It is quite recent news that we might have discovered an exoplanet suitable for life orbiting the closest star to the Sun – exciting, isn’t it? Let’s look at the star, the planet and in how long we can (theoretically) be there and have a look with our own eyes.
The star: Proxima Centauri
A red dwarf, at a distance of 4.22 LY from the Sun and mass about 1/8 of our star, too faint to be seen without lenses. It’s in the same system of Alpha Centauri binary star, but quite remote from it (15,000 ± 700 AU). Its age is about 4.85 Gyr, therefore old enough for life to have developed somewhere in a suitable environment.
The planet: Proxima Centauri B
Otherwise said, the (probably) suitable environment. On August 24, 2016, the European Southern Observatory announced its discovery.
“The first hints of a possible planet were spotted back in 2013, but the detection was not convincing. Since then we have worked hard to get further observations off the ground with help from ESO and others. The recent Pale Red Dot campaign has been about two years in the planning. The Pale Red Dot data, when combined with earlier observations made at ESO observatories and elsewhere, revealed the clear signal of a truly exciting result. […] Careful analysis of the resulting tiny Doppler shifts showed that they indicated the presence of a planet with a mass at least 1.3 times that of the Earth, orbiting about 7 million kilometres from Proxima Centauri — only 5% of the Earth-Sun distance.“
The planet is at least as massive as Earth and may be several times more massive, but its orbital time is only of 11 days.
The biggest obstacle to life on the planet is the brightness of its host star, says Rory Barnes, which works at the University of Washington-based Virtual Planetary Laboratory. “Proxima Centauri, a red dwarf star, is comparatively dim, but wasn’t always so. Proxima’s brightness evolution has been slow and complicated. Stellar evolution models all predict that for the first one billion years Proxima slowly dimmed to its current brightness, which implies that for about the first quarter of a billion years, planet b’s surface would have been too hot for Earth-like conditions. […] Had modern Earth been in such a situation, “it would have become a Venus-like world, in a runaway greenhouse state that can destroy all of the planet’s primordial water, thus extinguishing any chance for life.” (read the whole story here).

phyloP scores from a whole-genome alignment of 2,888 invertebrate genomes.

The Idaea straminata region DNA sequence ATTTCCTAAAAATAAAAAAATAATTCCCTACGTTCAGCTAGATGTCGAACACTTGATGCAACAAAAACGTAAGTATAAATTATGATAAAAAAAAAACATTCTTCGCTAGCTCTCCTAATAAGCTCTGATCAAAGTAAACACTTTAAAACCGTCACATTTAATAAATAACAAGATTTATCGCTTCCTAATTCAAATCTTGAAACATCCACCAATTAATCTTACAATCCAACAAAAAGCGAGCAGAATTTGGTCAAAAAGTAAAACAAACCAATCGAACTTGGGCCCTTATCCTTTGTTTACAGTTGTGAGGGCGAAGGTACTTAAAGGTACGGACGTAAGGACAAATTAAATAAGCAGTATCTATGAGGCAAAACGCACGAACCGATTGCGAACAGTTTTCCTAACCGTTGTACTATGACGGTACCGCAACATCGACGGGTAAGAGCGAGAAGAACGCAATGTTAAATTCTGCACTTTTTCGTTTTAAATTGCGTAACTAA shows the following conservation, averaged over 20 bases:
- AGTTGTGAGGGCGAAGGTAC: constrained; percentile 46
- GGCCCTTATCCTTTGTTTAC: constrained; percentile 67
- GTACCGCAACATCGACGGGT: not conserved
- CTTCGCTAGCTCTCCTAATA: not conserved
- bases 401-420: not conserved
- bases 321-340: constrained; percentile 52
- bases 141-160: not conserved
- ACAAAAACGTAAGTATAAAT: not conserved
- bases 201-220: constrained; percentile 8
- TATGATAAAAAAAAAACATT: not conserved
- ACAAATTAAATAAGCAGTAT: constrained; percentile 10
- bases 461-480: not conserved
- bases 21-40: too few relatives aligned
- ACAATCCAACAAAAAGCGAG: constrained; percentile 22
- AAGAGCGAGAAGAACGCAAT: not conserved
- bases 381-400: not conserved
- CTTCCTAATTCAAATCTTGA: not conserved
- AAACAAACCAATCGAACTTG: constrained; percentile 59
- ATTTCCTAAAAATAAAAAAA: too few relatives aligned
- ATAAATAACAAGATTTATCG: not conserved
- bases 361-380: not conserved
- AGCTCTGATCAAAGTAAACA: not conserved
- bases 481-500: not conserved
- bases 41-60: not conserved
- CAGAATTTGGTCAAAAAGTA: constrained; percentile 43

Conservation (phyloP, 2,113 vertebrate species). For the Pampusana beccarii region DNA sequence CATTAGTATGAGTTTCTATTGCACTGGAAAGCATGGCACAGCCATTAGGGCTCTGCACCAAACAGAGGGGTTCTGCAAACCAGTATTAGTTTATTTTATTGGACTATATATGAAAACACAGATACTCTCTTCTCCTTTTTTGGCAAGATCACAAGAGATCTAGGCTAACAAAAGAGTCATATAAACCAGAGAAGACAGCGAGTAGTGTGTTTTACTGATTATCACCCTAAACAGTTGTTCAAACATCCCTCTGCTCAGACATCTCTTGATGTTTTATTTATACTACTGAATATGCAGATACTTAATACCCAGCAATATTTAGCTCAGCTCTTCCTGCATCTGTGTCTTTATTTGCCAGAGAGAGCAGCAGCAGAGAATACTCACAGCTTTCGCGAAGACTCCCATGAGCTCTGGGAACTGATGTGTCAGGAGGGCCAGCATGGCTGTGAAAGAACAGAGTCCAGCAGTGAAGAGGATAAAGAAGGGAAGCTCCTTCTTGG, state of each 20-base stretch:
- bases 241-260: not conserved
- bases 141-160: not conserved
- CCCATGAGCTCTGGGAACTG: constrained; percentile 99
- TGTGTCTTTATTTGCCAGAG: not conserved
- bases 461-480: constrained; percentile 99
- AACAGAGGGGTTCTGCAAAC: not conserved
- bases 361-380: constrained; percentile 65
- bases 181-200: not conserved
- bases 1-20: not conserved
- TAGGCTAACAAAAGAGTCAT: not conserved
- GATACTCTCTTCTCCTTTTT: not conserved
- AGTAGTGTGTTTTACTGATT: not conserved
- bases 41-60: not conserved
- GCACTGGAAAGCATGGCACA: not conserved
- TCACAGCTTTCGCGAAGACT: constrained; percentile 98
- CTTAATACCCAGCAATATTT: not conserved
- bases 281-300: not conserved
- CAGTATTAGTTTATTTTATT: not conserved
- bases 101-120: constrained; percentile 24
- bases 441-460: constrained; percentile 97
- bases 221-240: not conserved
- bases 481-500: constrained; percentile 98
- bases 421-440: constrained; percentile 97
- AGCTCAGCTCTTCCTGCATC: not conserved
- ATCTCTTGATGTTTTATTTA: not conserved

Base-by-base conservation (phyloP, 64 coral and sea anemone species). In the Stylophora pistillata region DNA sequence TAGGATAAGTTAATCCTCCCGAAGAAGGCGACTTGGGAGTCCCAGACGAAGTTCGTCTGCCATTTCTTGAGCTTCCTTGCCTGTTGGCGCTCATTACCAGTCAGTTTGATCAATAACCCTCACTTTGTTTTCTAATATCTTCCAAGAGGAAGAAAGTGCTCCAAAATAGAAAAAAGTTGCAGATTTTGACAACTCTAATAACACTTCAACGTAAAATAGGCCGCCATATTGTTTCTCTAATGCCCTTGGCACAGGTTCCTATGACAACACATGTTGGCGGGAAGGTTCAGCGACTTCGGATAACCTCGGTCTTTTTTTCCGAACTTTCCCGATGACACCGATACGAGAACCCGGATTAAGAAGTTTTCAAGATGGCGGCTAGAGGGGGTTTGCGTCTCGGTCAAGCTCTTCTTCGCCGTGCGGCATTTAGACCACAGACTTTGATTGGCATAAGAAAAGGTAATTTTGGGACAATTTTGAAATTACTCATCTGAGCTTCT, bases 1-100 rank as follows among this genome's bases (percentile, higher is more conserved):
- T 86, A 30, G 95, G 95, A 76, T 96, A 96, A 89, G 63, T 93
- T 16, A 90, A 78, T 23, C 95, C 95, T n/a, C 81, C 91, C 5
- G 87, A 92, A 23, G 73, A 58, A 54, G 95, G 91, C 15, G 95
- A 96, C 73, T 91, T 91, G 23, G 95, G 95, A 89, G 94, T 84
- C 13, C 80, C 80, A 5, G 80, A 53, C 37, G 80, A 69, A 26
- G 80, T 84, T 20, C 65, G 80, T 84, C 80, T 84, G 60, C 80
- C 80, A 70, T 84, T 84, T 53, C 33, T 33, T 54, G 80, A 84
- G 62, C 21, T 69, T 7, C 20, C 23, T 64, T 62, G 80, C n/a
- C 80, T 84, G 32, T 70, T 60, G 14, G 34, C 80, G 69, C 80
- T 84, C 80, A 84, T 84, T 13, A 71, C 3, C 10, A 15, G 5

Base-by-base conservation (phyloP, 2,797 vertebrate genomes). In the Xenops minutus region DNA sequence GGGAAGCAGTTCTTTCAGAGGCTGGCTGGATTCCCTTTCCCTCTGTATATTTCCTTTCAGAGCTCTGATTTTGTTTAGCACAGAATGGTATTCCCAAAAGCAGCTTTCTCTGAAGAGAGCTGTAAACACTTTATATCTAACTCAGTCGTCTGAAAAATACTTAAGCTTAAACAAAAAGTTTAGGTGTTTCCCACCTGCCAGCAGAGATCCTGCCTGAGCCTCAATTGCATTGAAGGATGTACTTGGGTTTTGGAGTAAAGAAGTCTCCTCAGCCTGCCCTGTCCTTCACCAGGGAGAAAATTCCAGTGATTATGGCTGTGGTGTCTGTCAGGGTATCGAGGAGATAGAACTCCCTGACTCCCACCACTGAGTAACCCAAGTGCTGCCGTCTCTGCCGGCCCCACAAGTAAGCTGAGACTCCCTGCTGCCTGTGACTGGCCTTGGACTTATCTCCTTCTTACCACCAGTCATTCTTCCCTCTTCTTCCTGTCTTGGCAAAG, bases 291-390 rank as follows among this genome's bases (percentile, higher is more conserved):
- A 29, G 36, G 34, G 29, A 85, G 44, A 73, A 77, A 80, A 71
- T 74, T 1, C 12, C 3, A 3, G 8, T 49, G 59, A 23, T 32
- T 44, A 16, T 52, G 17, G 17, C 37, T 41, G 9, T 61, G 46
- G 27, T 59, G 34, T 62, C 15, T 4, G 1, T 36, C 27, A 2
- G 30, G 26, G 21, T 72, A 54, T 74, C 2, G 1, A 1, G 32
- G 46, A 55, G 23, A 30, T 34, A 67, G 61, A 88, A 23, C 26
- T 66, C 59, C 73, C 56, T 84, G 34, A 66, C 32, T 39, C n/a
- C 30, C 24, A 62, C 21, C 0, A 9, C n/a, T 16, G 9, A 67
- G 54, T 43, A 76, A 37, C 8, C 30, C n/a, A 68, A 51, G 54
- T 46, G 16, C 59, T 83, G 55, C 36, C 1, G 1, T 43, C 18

Duration of the interstellar travel: about 70,000 years to cover the 40 trillion kilometres, give or take – at least if we use something like Voyager 1 (speed upwards of 62,000 km/h). If we use something like NASA’s Juno probe (the fastest ship ever) we can reach speeds of about 265,000 km/h . Even at that rate, however, it will take about 17,157 years to reach Proxima B. Can we be faster than that? It has been hinted earlier this year we perhaps could – sending superfast miniature probes on a journey that would take only 20-25 years.
According to the Breakthrough Starshot Initiative, it would be possible equipping these probes (“nanocrafts’) with thin sails, that would be propelled by the energy originated from a powerful Earth-based laser – accelerating the tiny ships up to 1/4 of the speed of light -215.85 million km/h. (More details on Space.com).
Amazing, indeed. One of the main problems, however, is the staggering costs – building the full-scale apparatus will be as expensive as the Large Hadron Collider. I hope they have in mind a convincing Kickstarter campaign.